To take full advantage of the opportunities offered by e-health tools, we have to face the challenges that stand in the way of modern development. The Future Health Index 2021 report lists a lack of experience among medical staff with new technologies as one of the main internal barriers for medical institutions to prepare for the future. This was confirmed in the report’s previous edition, which showed that one third of young medical staff in Poland was unable to use digital patient data. Budget restrictions do not help with investments in training on digital solutions but also limit the full implementation of e-tools. Another issue is the lack of time for proper onboarding of patients during medical visits. Some patients, especially those who are older and less technologically proficient, have problems using specific digital solutions. There are also challenges related to the reimbursement model and remuneration for the number of tests or procedures performed rather than the effects of treatment, which limits the large-scale introduction of, for example, telemedicine.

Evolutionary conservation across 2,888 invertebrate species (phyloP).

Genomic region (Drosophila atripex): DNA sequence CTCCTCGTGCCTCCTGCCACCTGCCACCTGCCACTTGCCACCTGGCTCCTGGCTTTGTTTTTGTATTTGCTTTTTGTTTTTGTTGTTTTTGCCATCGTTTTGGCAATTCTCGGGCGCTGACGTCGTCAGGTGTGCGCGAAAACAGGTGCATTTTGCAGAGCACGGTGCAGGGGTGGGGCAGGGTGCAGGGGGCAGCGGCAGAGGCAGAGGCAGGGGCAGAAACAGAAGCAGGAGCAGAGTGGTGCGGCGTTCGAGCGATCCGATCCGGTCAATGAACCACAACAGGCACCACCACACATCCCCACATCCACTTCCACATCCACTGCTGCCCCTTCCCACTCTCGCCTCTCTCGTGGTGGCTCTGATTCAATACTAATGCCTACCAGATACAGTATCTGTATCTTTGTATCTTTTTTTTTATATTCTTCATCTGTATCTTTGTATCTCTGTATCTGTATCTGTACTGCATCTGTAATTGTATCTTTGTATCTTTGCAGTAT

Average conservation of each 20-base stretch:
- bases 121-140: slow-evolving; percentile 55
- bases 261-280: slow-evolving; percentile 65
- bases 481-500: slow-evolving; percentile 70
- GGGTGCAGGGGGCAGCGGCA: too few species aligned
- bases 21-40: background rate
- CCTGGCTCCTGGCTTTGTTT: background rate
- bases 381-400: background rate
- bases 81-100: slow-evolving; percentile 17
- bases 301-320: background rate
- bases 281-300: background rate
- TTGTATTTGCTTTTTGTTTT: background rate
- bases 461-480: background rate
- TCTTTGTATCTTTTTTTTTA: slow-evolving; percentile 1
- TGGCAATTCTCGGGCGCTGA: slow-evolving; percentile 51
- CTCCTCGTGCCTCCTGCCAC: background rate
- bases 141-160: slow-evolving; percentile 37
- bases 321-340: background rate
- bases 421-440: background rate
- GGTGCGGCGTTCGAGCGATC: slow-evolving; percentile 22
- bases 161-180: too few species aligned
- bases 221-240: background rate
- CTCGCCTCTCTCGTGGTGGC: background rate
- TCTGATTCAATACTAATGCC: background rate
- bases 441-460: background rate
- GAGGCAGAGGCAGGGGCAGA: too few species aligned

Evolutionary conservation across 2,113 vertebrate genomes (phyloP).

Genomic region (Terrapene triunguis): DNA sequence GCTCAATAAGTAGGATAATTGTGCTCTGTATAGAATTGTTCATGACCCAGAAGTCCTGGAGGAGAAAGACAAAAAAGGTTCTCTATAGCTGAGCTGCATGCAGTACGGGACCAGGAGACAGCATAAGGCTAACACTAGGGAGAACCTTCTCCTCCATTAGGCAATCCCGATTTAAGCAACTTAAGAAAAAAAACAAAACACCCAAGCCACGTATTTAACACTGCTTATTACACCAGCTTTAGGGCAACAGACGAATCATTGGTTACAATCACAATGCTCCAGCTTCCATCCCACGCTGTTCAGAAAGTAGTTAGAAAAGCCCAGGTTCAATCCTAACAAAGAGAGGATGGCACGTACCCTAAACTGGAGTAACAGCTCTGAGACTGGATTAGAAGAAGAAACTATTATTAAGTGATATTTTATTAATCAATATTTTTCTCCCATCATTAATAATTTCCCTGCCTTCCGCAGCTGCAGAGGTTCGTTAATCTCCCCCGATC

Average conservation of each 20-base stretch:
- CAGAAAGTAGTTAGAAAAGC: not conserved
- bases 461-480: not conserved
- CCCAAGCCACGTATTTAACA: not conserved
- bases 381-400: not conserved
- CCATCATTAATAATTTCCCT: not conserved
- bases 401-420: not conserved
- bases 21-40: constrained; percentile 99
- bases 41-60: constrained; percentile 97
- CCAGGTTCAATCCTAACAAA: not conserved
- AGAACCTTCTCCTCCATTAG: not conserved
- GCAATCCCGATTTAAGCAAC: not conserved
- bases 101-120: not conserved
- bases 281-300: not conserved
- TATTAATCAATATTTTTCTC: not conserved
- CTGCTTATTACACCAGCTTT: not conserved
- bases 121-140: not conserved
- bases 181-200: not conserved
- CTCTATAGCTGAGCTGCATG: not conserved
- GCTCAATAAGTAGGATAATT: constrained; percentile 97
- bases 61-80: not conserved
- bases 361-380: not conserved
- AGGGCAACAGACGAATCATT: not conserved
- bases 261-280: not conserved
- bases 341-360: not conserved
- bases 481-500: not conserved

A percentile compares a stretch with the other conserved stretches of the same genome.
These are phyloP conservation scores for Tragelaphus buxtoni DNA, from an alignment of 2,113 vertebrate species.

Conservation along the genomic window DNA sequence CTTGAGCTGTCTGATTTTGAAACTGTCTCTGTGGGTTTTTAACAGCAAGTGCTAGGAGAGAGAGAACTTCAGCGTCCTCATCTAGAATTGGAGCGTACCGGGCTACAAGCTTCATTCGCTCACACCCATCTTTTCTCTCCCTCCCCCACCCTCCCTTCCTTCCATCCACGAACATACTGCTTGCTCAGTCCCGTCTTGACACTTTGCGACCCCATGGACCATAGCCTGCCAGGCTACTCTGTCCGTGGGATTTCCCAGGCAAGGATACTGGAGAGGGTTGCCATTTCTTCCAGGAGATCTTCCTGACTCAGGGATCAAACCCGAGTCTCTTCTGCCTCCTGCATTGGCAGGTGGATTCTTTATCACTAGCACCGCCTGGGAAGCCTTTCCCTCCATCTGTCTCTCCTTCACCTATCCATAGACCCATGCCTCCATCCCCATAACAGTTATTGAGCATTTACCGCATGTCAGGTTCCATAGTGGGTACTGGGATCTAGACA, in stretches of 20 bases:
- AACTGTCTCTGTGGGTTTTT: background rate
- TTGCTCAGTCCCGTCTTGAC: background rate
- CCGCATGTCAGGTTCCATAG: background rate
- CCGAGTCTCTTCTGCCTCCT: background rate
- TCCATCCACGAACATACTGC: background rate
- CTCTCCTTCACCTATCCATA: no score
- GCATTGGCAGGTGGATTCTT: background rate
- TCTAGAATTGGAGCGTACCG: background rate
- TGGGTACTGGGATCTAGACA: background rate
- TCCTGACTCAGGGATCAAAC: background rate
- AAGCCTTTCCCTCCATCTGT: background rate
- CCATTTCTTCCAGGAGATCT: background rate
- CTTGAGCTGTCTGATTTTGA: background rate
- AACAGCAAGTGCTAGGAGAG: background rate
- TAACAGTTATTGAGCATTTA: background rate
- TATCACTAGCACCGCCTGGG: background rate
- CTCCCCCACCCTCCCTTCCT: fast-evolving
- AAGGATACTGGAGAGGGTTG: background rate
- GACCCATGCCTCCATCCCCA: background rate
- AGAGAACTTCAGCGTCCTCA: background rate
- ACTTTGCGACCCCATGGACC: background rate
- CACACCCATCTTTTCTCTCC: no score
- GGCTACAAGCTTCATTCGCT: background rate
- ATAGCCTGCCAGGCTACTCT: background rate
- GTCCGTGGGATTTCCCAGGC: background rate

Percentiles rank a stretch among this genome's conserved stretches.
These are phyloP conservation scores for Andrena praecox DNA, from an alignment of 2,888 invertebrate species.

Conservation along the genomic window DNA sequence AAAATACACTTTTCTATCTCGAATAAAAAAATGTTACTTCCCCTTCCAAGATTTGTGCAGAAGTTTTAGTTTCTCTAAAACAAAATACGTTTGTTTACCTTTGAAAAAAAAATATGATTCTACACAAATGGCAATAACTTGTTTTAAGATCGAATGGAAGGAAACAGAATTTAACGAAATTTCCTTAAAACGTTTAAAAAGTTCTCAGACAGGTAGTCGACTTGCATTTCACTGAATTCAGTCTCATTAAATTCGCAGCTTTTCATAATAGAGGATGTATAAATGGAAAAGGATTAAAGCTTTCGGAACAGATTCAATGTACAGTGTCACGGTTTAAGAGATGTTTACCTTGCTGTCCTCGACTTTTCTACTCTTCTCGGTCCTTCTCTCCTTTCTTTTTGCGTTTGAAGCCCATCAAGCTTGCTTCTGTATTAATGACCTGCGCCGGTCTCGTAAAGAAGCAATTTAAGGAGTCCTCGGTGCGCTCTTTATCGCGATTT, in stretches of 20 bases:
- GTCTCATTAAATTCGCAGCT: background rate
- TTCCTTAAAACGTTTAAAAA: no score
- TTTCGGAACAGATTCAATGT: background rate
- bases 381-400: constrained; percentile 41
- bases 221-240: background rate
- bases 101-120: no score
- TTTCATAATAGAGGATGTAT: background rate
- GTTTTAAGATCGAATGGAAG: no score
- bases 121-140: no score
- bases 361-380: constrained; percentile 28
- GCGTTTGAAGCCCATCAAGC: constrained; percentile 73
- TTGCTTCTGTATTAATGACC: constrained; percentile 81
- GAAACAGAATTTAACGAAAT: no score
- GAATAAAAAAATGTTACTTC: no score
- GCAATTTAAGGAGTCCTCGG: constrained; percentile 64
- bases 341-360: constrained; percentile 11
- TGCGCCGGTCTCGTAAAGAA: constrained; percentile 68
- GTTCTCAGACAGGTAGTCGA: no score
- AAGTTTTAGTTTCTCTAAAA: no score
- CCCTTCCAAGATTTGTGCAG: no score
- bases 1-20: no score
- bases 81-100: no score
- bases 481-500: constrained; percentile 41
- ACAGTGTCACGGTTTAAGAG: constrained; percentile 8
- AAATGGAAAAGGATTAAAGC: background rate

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Digital technologies, which gained importance during the COVID-19 pandemic, have paved the way to enormous transformations in the Polish health service. They have shown that it can function completely differently, more efficiently and closer to the patient, with benefits for medical staff. Will we take full advantage of this opportunity? It depends on how consistently and systemically we approach the topic of digitalisation in the coming years. One thing is sure - we have gained digital momentum, and the post-Covid reality in medicine will never be the same again.
MICHAŁ GRZYBOWSKI, CEO Philips Poland